Two coroners have questioned whether Government proposals to reduce the number of full-time coroners will really benefit the bereaved.

The reforms are aimed at modernising a service which has been criticised by the Government as fragmented, unaccountable and archaic.

New measures include giving families the opportunity to challenge verdicts and require all coroners to work full-time and be legally qualified.

The plans will reduce the number of coroners from 111, of who 28 are full-time and 83 part-time, to between 60 and 65 full-time coroners covering areas largely aligned with local justice boundaries.

Aidan Cotter, coroner for Birmingham and Solihull, said the scheme meant bereaved families in some localities would not get a proper service.

"I am not sure you can cover England and Wales just on full time appointments because you will get localities that won't get a proper service and that is not fair on the families," he said. "Local links will be lost.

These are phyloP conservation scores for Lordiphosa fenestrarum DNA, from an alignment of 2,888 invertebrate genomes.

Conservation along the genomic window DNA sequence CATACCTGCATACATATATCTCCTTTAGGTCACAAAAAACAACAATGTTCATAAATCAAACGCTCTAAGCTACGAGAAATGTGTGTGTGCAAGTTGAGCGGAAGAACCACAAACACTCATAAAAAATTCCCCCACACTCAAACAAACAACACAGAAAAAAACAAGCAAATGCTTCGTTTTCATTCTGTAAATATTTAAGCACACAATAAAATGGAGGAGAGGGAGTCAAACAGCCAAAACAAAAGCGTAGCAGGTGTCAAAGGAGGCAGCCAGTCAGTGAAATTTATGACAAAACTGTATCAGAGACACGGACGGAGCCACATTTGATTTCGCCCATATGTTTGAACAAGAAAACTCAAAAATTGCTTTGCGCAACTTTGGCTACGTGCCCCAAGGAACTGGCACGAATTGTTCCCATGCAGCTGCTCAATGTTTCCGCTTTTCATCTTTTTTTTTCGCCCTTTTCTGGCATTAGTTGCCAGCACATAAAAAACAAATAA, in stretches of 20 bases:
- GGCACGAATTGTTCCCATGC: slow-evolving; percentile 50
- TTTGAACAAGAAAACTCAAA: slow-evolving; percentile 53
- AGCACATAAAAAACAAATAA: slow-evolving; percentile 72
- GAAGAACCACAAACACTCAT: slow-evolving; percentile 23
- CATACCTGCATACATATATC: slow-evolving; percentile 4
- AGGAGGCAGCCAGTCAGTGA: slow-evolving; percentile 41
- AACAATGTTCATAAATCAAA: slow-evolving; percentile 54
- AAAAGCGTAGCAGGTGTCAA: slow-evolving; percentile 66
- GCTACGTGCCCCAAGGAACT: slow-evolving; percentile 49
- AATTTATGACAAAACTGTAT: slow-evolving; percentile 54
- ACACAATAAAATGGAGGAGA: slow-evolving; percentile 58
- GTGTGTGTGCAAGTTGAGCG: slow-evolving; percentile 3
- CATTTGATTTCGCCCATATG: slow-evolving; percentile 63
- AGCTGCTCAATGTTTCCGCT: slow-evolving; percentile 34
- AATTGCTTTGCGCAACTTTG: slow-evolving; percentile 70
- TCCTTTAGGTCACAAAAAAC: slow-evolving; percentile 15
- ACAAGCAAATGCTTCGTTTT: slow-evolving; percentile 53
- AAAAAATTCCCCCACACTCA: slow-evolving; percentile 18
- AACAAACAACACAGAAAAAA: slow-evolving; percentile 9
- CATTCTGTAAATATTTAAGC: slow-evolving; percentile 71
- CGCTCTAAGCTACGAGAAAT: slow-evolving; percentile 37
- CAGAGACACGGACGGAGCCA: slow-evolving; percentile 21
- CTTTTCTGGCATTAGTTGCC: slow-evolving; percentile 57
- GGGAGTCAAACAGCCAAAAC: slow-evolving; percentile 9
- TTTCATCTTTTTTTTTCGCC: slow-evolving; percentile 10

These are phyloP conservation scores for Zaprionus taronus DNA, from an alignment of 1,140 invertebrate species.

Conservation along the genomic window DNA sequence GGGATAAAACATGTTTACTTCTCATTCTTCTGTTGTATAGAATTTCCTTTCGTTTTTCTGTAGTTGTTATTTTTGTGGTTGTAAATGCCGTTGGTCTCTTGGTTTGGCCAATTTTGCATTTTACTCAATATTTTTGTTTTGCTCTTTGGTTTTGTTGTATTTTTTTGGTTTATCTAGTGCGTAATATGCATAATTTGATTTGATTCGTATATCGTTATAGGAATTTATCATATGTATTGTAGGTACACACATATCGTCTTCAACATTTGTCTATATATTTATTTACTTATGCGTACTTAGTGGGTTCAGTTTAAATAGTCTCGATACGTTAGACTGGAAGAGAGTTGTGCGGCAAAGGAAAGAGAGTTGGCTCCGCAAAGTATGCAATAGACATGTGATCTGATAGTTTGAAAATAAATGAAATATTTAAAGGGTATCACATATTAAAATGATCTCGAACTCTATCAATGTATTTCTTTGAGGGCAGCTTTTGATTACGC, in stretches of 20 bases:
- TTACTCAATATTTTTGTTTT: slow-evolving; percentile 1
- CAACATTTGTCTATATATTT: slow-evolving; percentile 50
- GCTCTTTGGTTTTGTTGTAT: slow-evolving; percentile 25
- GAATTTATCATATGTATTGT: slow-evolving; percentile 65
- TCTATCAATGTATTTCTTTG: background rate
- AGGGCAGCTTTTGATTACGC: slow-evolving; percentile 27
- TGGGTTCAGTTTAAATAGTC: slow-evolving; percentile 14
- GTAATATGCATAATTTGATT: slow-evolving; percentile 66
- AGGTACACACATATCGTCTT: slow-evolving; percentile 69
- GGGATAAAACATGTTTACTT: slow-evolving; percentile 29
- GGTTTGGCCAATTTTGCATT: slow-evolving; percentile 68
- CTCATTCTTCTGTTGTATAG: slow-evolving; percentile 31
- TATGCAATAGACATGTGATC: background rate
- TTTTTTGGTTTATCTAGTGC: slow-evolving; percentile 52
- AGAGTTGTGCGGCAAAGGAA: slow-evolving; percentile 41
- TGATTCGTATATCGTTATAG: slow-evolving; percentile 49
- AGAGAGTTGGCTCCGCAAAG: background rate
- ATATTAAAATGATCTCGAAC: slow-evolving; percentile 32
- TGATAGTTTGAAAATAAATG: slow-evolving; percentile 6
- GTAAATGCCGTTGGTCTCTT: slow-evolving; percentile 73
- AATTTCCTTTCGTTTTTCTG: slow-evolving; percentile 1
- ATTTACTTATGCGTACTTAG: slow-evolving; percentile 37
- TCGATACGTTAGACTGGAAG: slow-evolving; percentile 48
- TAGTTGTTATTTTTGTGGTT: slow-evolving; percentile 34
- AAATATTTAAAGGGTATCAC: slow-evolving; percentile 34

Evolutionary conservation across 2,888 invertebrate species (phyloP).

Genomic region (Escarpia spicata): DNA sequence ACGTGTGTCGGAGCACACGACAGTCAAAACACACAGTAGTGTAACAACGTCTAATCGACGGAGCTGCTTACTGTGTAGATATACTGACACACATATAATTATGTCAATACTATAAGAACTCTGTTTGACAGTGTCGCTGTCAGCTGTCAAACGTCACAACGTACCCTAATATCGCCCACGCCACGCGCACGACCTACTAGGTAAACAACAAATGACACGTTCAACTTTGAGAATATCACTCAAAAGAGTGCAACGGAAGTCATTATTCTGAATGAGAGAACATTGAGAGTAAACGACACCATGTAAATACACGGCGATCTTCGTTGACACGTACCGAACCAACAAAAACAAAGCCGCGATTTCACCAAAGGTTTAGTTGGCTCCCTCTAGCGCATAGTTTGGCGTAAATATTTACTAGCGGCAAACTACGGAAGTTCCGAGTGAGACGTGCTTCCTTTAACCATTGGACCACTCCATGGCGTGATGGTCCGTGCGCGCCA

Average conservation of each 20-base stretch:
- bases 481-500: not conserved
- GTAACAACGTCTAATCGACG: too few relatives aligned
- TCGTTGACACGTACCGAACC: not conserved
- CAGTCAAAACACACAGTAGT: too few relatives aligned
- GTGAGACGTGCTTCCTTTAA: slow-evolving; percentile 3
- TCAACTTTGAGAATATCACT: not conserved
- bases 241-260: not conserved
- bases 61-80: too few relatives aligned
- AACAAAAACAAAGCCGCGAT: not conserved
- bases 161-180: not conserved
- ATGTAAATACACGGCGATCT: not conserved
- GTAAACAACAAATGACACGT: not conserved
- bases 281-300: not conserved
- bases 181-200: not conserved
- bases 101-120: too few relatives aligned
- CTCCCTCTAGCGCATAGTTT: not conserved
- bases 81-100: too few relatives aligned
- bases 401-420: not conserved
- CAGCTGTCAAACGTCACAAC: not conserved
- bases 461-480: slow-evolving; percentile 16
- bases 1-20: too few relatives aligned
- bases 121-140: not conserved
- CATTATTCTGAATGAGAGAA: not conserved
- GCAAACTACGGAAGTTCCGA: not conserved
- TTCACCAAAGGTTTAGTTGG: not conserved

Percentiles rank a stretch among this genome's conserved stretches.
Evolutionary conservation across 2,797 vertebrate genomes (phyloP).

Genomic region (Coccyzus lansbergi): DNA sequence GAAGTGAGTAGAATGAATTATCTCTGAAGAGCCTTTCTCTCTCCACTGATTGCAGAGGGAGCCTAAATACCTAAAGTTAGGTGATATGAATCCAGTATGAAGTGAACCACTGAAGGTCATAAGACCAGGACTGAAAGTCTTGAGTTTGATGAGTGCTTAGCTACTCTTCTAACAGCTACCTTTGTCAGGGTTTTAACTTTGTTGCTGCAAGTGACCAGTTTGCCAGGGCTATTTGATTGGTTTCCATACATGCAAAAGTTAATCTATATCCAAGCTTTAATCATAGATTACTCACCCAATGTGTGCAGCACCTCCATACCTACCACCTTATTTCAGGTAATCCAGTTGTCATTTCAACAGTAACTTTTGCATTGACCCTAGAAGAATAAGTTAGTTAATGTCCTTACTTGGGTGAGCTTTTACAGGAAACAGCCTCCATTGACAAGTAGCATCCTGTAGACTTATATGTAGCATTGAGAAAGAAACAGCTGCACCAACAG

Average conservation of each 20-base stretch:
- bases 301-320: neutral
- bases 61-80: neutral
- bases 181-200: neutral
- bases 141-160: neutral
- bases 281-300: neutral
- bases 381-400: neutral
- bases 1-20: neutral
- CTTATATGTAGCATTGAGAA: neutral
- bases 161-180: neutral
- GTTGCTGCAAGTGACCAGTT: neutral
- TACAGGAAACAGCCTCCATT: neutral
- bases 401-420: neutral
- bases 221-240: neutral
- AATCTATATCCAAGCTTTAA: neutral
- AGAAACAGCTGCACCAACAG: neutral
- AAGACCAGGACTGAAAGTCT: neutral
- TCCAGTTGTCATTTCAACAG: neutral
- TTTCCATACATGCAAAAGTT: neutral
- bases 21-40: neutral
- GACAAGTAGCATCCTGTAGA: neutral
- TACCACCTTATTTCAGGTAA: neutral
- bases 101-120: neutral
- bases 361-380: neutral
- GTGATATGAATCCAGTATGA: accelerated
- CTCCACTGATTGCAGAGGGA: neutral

"Whatever the changes are they must be designed to make the system better than it is now.

"I find it hard to imagine how the same service can be delivered by halving the existing number of coroners."

David Halpern, the part-time coroner for Herefordshire and senior partner at Hereford law firm Lamb Corner. He deals with about 750 deaths a year.

He echoed Mr Cotter's concerns, saying Herefordshire would be one of the regions adversely affected by the reforms.

"If coroners are more centralised, they may be able to do the work physically, but is that all we really want?" he said.

"I have been in Hereford practically all my working life. If someone has a problem they will ring me. They won't do that if they have to ring some amorphous body in Birmingham."

The Government has so far given little detail of how the reforms will work in practice, promising a draft Coroner Reform Bill in the spring.

It has said a new chief coroner should be in post by 2007, with the reforms coming into force in 2010.

M r Cotter questioned whether the infrastructure was in place for the reforms to take place.

"It is no good saying we have to improve the system because coroners aren't treating bereaved families properly, and then find some coroners don't even have a court to sit in," he said

"Resources are a major problem even here in Birmingham where the council is anxious to help me provide the best service possible."